Over 42,000 millionaires currently call Dubai home, with the emirate ranking among the top five favourite cities for the wealthy worldwide, a new report has found.
The study by New World Wealth claimed that 2,000 new millionaires moved to Dubai last year, adding 5 per cent to the city’s existing wealthy population.
Dubai saw strong inflows from North Africa including Egypt, Algeria and Morocco, and from Turkey.
The emirate ranked fourth globally for migrating millionaires, following Sydney, Melbourne and Tel Aviv.
The United Arab Emirates as a whole also recorded a 4 per cent rise in its millionaire population last year, with 3,000 wealthy people migrating to the country in 2015.
The Emirates ranked fifth among countries that saw the highest inflows last year, following Australia (8,000), United States (7,000), Canada (5,000) and Israel (4,000).
Meanwhile most of the migrating millionaires originated from France (10,000), followed by China (9,000), Italy (6,000), India (4,000) and Greece (3,000).
The large outflow from France was blamed on rising religious tensions and the lack of opportunities in Paris.
“We expect that millionaire migration away from France will accelerate over the next decade as these tensions escalate,” the report said.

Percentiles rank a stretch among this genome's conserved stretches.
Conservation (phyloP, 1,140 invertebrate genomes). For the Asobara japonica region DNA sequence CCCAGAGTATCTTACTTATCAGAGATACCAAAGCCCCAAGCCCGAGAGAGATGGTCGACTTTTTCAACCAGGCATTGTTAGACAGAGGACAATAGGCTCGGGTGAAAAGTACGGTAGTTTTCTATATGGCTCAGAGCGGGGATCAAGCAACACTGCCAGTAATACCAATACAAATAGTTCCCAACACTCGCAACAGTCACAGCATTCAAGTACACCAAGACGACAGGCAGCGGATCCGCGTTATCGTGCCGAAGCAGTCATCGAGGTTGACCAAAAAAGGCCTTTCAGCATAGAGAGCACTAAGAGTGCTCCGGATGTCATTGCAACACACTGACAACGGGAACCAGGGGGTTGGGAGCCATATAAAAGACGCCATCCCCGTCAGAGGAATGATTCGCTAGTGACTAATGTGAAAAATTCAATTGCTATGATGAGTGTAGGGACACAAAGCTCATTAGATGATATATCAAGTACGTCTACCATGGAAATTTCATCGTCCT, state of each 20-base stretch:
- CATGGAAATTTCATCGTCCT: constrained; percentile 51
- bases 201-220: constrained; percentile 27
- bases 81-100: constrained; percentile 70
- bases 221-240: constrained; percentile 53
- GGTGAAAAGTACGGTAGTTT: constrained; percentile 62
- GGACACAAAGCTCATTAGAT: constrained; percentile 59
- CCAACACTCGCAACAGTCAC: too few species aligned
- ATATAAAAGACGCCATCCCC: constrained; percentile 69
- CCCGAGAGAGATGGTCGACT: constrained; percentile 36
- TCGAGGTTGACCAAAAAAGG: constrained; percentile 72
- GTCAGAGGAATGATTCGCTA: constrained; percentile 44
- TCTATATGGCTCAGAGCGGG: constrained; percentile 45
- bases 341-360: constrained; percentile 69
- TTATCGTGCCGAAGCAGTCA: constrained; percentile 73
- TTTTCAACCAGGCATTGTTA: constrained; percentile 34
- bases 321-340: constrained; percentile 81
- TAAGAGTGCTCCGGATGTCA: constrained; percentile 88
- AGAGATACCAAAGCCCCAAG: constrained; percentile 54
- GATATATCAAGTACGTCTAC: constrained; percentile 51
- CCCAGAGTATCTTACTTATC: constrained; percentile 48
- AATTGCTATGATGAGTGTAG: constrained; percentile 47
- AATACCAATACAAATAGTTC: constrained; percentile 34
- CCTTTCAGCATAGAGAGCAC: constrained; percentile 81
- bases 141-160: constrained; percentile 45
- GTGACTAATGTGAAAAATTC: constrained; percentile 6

However, the outflows from India and China are “not particularly concerning” as these countries are still producing far more new millionaires than they are losing, the report explained.
“Also, once the standard of living in these countries improves, we expect several wealthy people to move back.”
Seven reasons why it matters when millionaires leave a country
Bad sign – millionaires are often the first people to leave. They have the means to leave unlike middle class citizens.
Money outflow – when millionaires leave a country, they take large amounts of money with them, which negatively impacts the local currency, local stock market and local property market.
Lost jobs – millionaires employ large numbers of people. Around 30 per cent to 40 per cent of millionaires are business owners.
Lost revenue and tax – millionaires spend a lot of money on local goods and services and pay a large amount of income tax.
Pensions and benefits – millionaires are not reliant on state pensions and benefits, which makes them a relatively easy and cheap group to please.
Resilient – millionaires are resilient to economic downturns and can keep an economy going during tough times.
Brain drain – millionaires are normally highly skilled and highly educated. Many are also innovators.